In the Beginning by Irina Ratushinskaya
|In the Beginning by Irina Ratushinskaya|
|Reviewer: Ani Johnson|
|Summary: An eye-opening autobiography about life in 1950s-1980s Russia leaves us with a sense of injustice and the impression of a brave, talented, resourceful woman who retains a twinkle in her eye. Very detailed and very worth it.|
|Buy? Yes||Borrow? Yes|
|Pages: 400||Date: August 2016|
Irina Ratushinskaya was born in the Ukraine of 1954 to an engineer and a teacher. Irina's very early childhood is innocent, having been sheltered by a loving extended family from the harsher side of Soviet life. However, when Irina starts school she begins to realise that doing the right thing is often frowned on and tainted by an illogical regime. Early on she realises she has a choice: be a good Soviet citizen or be true to her own sense of justice. The choice – and living with its repercussions – form Irina's existence from that point onwards for Ratushinskaya the poet, the writer, the dissident, the prisoner.
Russian writing has the unfortunate reputation of being high falluting and packed so densely with deep meanings that it's impenetrable. Irina, being a world class poet, would have every excuse to adhere to this stereotype. It's therefore with a huge amount of relief that I confirm she doesn't. She's very detailed in her observations and is obviously an accomplished writer and yet her style is chat-over-a-glass-of-wine accessible. Irina comes over as being very ordinary and yet her experiences, courage and sense of resolve mark her as anything but.
When we meet her as a child we get the impression that Irina would be a great friend but a nightmare to parent. From an early age she displayed intelligence and, in her country's circumstances, a dangerous capacity for logical argument. In school she was picked on by her teachers for her disagreement with the communist-dictated natural order, scaring her parents who can see the connotations beyond the institutionalised bullying.
On leaving school Irina becomes a teacher herself and shows us the pressures from the other side of the chalk-face. Teachers live in fear of a vindictive pupil reporting them to the local Party representatives. They therefore must stick to the Party line with a defensive fierceness for the sake of more than just their career.
'They' doesn't include Irina, of course, who applied her conscience rather than the rules, supported by her childhood friend, husband and human rights activist Igor Gerashchenko. We're in no doubt about how important Igor and Irina are to each other as Igor's chapters alternate with Irina's until they become an item.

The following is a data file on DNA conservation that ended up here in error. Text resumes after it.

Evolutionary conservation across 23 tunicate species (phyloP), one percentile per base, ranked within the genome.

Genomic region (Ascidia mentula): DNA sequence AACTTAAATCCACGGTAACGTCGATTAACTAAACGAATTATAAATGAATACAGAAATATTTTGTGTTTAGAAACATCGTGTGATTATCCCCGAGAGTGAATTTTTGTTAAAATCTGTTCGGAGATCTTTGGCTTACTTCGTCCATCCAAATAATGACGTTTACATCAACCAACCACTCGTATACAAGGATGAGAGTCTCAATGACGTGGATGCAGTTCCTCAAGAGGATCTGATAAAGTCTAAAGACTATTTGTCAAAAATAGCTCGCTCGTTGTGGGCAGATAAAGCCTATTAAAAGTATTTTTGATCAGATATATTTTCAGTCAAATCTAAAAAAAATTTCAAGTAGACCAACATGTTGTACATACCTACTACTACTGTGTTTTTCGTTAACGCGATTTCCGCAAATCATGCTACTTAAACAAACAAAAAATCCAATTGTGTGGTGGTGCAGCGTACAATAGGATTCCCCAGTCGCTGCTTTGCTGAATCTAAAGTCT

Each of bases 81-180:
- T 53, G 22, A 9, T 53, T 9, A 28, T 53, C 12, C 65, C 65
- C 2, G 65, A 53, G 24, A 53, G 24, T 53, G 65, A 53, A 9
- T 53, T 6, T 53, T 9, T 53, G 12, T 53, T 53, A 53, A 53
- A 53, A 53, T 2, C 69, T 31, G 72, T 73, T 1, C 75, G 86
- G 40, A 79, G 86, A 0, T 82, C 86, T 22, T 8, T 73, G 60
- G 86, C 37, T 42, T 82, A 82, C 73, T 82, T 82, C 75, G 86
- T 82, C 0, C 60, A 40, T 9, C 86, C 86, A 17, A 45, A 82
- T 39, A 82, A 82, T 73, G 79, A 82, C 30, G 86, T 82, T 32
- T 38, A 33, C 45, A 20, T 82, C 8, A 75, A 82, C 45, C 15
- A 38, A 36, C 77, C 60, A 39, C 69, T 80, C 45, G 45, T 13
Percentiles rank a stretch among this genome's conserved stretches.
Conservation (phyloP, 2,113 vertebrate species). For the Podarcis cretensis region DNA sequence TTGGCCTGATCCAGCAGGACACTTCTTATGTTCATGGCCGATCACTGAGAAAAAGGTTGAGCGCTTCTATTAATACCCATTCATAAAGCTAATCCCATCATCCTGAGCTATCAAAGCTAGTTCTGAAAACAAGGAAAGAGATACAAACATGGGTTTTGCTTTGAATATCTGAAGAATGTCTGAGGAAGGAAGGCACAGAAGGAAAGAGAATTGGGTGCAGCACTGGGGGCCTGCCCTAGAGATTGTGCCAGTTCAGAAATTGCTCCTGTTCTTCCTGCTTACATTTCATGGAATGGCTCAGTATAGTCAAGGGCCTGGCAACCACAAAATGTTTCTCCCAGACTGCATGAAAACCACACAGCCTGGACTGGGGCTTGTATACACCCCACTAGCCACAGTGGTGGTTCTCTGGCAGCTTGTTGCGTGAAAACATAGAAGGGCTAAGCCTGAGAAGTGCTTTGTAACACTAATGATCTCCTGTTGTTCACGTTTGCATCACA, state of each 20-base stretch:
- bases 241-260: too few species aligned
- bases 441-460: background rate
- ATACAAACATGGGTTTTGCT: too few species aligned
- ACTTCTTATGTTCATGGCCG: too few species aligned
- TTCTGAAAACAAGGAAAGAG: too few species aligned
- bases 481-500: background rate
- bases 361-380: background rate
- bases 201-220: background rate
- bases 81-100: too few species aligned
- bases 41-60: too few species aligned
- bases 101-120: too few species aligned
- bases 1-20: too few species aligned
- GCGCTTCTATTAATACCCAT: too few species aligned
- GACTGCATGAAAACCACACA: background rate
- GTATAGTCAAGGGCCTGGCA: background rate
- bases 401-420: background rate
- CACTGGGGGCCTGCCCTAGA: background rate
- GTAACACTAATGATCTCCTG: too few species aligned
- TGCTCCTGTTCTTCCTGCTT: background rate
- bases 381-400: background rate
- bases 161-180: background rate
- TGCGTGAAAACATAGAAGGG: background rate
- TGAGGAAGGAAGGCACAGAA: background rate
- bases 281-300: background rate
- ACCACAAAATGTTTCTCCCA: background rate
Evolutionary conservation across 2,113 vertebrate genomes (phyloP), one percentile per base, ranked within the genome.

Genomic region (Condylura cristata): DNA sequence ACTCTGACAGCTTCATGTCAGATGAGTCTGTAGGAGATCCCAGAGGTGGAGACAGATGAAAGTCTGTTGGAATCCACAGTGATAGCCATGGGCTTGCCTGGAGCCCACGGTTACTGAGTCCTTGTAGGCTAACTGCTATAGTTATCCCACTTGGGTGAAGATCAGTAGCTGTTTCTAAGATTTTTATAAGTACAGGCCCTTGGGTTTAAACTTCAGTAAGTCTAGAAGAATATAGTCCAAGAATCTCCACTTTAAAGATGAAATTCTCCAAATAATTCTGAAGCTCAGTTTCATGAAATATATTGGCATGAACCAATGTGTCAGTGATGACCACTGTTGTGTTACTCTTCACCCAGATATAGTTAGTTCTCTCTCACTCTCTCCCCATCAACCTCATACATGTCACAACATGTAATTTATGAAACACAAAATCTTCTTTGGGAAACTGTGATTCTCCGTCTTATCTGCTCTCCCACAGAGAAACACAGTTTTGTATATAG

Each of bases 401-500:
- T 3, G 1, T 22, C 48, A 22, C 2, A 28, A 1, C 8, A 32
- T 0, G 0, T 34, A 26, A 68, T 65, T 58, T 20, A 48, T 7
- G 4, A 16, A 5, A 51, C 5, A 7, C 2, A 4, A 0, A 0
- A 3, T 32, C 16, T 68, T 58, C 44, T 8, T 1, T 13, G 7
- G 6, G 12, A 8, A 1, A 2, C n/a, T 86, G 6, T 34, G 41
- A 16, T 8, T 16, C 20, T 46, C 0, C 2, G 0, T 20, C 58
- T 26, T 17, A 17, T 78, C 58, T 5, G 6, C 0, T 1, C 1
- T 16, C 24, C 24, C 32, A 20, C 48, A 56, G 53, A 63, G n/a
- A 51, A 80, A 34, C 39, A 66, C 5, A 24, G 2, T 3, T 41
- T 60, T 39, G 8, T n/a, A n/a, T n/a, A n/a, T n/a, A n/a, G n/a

This book is dramatic and sometimes horrific but the drama and horror is extrapolated by us. For Irina and Igor this is matter-of-fact life, be it the victimisation that Ukrainians go through, the struggle to get information about the regime out of the country, the imprisonment, the hunger strikes, the torture and lies… Even when Irina is relating the episode in which she's told she's being freed from prison when in actual fact she's being taken to another prison camp, she tells it with grace and without the rancour that many of us would believe its due. She even makes us smile whenever she manages a small victory against those who oppress her and even, at one or two points, makes us giggle when Irina and her fellow dissidents beat the regime at their own game.
We may gasp at Irina's courage but she would just say that she was doing the right thing. The biggest gasp from me came when I discovered that, after years in exile in the US, Irina, Igor and their family have gone back home to Putin's Russian Federation… now that's really brave.
(Thank you to the folk at Sceptre for providing us with a copy for review.)
Further Reading: If you'd like to read another remarkable Russian autobiography, we heartily recommend Notes from the Blockade by Lydia Ginzburg which goes back to the author's life during the Siege of Stalingrad.
You can read more book reviews or buy In the Beginning by Irina Ratushinskaya at Amazon.co.uk
You can read more book reviews or buy In the Beginning by Irina Ratushinskaya at Amazon.com.
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